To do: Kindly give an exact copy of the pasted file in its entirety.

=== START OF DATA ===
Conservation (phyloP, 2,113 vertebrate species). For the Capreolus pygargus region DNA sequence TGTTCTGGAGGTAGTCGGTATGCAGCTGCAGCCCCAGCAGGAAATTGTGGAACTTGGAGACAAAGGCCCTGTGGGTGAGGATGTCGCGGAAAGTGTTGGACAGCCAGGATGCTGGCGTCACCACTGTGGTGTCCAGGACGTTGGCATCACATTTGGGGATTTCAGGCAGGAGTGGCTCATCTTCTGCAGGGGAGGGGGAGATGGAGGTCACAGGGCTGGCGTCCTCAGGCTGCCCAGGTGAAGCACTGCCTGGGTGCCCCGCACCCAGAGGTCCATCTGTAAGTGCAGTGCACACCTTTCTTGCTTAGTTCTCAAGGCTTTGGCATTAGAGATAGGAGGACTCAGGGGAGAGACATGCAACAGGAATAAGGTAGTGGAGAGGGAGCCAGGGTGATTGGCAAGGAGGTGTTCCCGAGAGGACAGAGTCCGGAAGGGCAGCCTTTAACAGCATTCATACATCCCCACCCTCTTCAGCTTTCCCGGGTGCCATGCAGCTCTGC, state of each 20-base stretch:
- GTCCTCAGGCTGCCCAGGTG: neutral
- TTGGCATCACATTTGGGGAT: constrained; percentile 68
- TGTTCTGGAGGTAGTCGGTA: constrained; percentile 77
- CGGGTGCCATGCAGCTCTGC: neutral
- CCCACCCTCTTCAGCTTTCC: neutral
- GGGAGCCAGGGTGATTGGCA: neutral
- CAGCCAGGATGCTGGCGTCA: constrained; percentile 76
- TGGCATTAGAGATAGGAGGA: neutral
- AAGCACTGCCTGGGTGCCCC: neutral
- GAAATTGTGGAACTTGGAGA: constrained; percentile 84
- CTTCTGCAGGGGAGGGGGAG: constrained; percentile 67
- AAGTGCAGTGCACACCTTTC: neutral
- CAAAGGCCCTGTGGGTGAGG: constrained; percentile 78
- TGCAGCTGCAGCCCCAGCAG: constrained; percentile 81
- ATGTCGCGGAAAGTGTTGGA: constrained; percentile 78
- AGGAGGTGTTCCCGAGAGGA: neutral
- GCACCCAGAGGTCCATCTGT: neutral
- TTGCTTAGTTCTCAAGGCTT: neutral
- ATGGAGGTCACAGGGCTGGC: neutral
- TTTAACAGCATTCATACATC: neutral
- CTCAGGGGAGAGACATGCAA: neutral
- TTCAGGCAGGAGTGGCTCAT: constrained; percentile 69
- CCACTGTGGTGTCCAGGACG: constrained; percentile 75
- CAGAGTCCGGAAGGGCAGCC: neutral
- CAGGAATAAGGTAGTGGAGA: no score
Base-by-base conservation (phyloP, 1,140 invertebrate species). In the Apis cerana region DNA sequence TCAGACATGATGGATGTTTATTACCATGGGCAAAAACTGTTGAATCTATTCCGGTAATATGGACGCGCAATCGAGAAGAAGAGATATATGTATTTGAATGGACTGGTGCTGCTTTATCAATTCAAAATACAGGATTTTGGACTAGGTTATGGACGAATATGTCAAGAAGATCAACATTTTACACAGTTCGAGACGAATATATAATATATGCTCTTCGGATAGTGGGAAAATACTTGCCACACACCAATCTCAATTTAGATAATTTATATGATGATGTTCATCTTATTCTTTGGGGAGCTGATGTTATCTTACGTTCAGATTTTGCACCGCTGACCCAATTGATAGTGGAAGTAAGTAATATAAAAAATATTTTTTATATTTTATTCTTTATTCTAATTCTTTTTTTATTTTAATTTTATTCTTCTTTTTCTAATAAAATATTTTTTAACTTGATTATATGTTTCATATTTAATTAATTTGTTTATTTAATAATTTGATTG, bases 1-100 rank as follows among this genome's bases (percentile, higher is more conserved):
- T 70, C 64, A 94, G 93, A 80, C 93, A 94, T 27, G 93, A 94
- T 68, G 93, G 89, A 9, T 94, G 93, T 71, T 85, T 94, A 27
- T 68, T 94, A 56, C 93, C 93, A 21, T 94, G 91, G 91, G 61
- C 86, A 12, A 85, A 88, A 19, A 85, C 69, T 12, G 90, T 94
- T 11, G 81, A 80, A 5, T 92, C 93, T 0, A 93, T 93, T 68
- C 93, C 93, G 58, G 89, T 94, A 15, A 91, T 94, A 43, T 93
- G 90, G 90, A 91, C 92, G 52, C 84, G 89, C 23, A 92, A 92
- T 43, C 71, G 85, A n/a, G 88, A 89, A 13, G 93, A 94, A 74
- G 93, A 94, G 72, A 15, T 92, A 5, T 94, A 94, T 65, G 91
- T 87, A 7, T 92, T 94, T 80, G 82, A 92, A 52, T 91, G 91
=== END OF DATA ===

Conservation (phyloP, 2,113 vertebrate species). For the Capreolus pygargus region DNA sequence TGTTCTGGAGGTAGTCGGTATGCAGCTGCAGCCCCAGCAGGAAATTGTGGAACTTGGAGACAAAGGCCCTGTGGGTGAGGATGTCGCGGAAAGTGTTGGACAGCCAGGATGCTGGCGTCACCACTGTGGTGTCCAGGACGTTGGCATCACATTTGGGGATTTCAGGCAGGAGTGGCTCATCTTCTGCAGGGGAGGGGGAGATGGAGGTCACAGGGCTGGCGTCCTCAGGCTGCCCAGGTGAAGCACTGCCTGGGTGCCCCGCACCCAGAGGTCCATCTGTAAGTGCAGTGCACACCTTTCTTGCTTAGTTCTCAAGGCTTTGGCATTAGAGATAGGAGGACTCAGGGGAGAGACATGCAACAGGAATAAGGTAGTGGAGAGGGAGCCAGGGTGATTGGCAAGGAGGTGTTCCCGAGAGGACAGAGTCCGGAAGGGCAGCCTTTAACAGCATTCATACATCCCCACCCTCTTCAGCTTTCCCGGGTGCCATGCAGCTCTGC, state of each 20-base stretch:
- GTCCTCAGGCTGCCCAGGTG: neutral
- TTGGCATCACATTTGGGGAT: constrained; percentile 68
- TGTTCTGGAGGTAGTCGGTA: constrained; percentile 77
- CGGGTGCCATGCAGCTCTGC: neutral
- CCCACCCTCTTCAGCTTTCC: neutral
- GGGAGCCAGGGTGATTGGCA: neutral
- CAGCCAGGATGCTGGCGTCA: constrained; percentile 76
- TGGCATTAGAGATAGGAGGA: neutral
- AAGCACTGCCTGGGTGCCCC: neutral
- GAAATTGTGGAACTTGGAGA: constrained; percentile 84
- CTTCTGCAGGGGAGGGGGAG: constrained; percentile 67
- AAGTGCAGTGCACACCTTTC: neutral
- CAAAGGCCCTGTGGGTGAGG: constrained; percentile 78
- TGCAGCTGCAGCCCCAGCAG: constrained; percentile 81
- ATGTCGCGGAAAGTGTTGGA: constrained; percentile 78
- AGGAGGTGTTCCCGAGAGGA: neutral
- GCACCCAGAGGTCCATCTGT: neutral
- TTGCTTAGTTCTCAAGGCTT: neutral
- ATGGAGGTCACAGGGCTGGC: neutral
- TTTAACAGCATTCATACATC: neutral
- CTCAGGGGAGAGACATGCAA: neutral
- TTCAGGCAGGAGTGGCTCAT: constrained; percentile 69
- CCACTGTGGTGTCCAGGACG: constrained; percentile 75
- CAGAGTCCGGAAGGGCAGCC: neutral
- CAGGAATAAGGTAGTGGAGA: no score
Base-by-base conservation (phyloP, 1,140 invertebrate species). In the Apis cerana region DNA sequence TCAGACATGATGGATGTTTATTACCATGGGCAAAAACTGTTGAATCTATTCCGGTAATATGGACGCGCAATCGAGAAGAAGAGATATATGTATTTGAATGGACTGGTGCTGCTTTATCAATTCAAAATACAGGATTTTGGACTAGGTTATGGACGAATATGTCAAGAAGATCAACATTTTACACAGTTCGAGACGAATATATAATATATGCTCTTCGGATAGTGGGAAAATACTTGCCACACACCAATCTCAATTTAGATAATTTATATGATGATGTTCATCTTATTCTTTGGGGAGCTGATGTTATCTTACGTTCAGATTTTGCACCGCTGACCCAATTGATAGTGGAAGTAAGTAATATAAAAAATATTTTTTATATTTTATTCTTTATTCTAATTCTTTTTTTATTTTAATTTTATTCTTCTTTTTCTAATAAAATATTTTTTAACTTGATTATATGTTTCATATTTAATTAATTTGTTTATTTAATAATTTGATTG, bases 1-100 rank as follows among this genome's bases (percentile, higher is more conserved):
- T 70, C 64, A 94, G 93, A 80, C 93, A 94, T 27, G 93, A 94
- T 68, G 93, G 89, A 9, T 94, G 93, T 71, T 85, T 94, A 27
- T 68, T 94, A 56, C 93, C 93, A 21, T 94, G 91, G 91, G 61
- C 86, A 12, A 85, A 88, A 19, A 85, C 69, T 12, G 90, T 94
- T 11, G 81, A 80, A 5, T 92, C 93, T 0, A 93, T 93, T 68
- C 93, C 93, G 58, G 89, T 94, A 15, A 91, T 94, A 43, T 93
- G 90, G 90, A 91, C 92, G 52, C 84, G 89, C 23, A 92, A 92
- T 43, C 71, G 85, A n/a, G 88, A 89, A 13, G 93, A 94, A 74
- G 93, A 94, G 72, A 15, T 92, A 5, T 94, A 94, T 65, G 91
- T 87, A 7, T 92, T 94, T 80, G 82, A 92, A 52, T 91, G 91